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  • Ashley Fan

Regenerative Medicine in Ophthalmology

Among the thousands of people in the world who need an organ transplant, only a small portion receive the treatment they need. The demand for organ donors has always surpassed the supply, the only hope to solve this issue being the field of regenerative medicine. Regenerative medicine deals with the healing or repairing of defective parts of the body, in which it won’t be necessary to conduct a transplant of any sort. Though this branch of medicine is fairly new, there have been some breakthroughs in regenerative biotechnology, especially in the field of ophthalmology.

The cornea, being the outer layer of the eye, is made up of epithelial tissue that is constantly maintained by the stem cells that are located near the limbus, the marginal area, the area surrounding the cornea. When the cornea suffers from severe infections or damage from internal or external forces, the limbus is unable to replenish the cornea’s epithelial cells, resulting in poor vision. Though a procedure called “advanced tissue transplant surgery” solves this issue, scientists have found that a “limbal stem cell replacement” has the potential to be much safer, avoiding surgery as a whole. Scientists are also trying to discover ways to produce stem cells from the patient’s skin or blood, reducing the risk of immune rejection if cells are taken from a cell donor.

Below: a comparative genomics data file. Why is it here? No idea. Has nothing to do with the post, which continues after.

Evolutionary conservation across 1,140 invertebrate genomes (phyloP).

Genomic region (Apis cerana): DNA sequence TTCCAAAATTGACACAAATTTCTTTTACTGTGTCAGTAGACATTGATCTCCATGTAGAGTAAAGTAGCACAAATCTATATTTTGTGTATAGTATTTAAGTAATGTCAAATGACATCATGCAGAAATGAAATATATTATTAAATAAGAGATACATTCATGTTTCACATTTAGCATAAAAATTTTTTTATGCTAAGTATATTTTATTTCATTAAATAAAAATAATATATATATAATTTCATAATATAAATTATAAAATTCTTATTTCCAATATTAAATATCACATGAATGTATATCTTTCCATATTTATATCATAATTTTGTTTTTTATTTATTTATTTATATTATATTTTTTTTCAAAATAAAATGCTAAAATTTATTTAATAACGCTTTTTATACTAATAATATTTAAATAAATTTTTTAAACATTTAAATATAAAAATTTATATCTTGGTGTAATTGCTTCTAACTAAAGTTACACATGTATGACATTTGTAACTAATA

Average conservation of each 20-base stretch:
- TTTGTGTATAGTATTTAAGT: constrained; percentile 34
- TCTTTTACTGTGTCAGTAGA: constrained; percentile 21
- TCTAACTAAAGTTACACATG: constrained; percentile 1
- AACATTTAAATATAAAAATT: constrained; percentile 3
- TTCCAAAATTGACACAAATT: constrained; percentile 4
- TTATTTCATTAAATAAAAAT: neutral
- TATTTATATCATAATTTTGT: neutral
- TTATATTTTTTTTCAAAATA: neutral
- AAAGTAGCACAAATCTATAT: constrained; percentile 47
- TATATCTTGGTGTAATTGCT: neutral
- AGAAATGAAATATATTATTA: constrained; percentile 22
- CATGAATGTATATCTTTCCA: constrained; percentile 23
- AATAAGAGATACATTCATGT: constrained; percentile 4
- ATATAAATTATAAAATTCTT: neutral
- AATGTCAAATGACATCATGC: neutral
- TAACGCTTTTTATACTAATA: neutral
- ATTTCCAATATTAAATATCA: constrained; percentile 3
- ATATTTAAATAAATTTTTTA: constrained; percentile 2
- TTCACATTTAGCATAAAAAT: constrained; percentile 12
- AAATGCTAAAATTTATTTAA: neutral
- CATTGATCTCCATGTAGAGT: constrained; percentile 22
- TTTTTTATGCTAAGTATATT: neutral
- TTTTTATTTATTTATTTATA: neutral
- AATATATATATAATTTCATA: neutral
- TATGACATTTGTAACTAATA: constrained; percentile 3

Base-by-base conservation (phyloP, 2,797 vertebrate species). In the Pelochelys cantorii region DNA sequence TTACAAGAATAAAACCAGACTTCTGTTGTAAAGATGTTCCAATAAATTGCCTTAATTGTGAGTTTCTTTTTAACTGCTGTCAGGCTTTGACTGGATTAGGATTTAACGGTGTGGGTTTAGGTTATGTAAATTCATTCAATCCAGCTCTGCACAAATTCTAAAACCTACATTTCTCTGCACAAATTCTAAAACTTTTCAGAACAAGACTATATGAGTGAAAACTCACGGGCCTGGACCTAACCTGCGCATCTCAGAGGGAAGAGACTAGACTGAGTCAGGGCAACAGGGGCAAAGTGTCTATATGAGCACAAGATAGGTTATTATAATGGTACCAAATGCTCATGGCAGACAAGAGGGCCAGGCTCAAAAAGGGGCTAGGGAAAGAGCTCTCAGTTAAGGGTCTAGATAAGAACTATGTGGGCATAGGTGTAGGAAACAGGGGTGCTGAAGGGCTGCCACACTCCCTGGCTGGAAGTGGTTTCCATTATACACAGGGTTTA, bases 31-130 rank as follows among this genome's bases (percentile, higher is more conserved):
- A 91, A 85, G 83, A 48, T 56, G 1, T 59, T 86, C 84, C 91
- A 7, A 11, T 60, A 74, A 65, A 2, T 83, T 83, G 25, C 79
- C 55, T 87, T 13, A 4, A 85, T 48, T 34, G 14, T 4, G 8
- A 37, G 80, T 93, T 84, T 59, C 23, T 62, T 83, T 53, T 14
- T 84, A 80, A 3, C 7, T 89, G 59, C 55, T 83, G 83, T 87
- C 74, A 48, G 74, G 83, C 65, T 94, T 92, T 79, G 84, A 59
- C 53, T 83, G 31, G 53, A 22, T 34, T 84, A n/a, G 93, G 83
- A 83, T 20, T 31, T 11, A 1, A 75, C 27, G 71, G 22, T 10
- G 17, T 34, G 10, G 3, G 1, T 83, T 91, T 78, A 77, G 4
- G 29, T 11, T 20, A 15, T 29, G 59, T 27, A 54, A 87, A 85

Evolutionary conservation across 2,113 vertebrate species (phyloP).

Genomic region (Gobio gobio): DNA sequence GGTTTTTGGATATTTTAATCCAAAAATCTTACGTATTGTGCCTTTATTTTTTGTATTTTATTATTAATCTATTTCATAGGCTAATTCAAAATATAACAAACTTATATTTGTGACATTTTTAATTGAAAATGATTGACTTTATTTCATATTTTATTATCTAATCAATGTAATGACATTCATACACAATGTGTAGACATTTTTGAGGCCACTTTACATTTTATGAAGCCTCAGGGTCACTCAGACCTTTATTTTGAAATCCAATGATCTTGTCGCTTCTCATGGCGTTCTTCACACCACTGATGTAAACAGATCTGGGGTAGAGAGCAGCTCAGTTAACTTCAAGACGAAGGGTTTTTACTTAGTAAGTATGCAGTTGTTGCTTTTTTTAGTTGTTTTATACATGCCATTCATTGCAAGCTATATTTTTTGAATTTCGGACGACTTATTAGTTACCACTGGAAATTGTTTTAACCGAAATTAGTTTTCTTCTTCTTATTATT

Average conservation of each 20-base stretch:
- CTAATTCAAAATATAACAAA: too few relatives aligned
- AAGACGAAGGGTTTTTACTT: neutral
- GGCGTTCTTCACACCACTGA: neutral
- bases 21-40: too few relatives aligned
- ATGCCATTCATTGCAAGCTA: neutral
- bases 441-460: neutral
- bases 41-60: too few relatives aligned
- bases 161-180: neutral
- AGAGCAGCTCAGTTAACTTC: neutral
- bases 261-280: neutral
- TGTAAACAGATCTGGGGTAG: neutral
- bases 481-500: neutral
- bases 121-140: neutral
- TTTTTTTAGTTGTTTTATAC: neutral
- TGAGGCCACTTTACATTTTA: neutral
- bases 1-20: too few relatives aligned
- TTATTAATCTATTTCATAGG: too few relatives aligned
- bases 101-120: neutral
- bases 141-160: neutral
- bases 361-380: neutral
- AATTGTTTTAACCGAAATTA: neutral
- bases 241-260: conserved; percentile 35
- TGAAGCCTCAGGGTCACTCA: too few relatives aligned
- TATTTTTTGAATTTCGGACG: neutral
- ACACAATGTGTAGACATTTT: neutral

As the cornea deals with the eye’s surface, the optic nerve is responsible for functions found at the back of the eye. It is what sends the electrical pulses in the eye to the brain to produce an image. In front of the optic nerve are the retinal ganglion cells, which carry the visual information to the optic nerve. Diseases like glaucoma produce excess fluid within the eye that applies pressure to the optic nerve, resulting in deteriorated vision and even blindness. This means that the retinal ganglion cells (a type of neuron located in the retina) are also damaged, in which the most promising way to resolve this issue is to integrate healthy versions of those cells, derived from stem cells, into the retina. The main challenge then is for the repaired cells to form connections with the brain again. Even so, overcoming this challenge will be a great step towards creating other regenerative procedures for the entirety of healthcare.

Though commercialized use of regenerative biotechnologies is far from being adapted into society, these breakthroughs certainly prove that the idea of curing blindness and diseases that were thought to be “untreatable” are completely possible. By continuing to make advancements, a time will finally come where life-changing treatments will be accessible to all.


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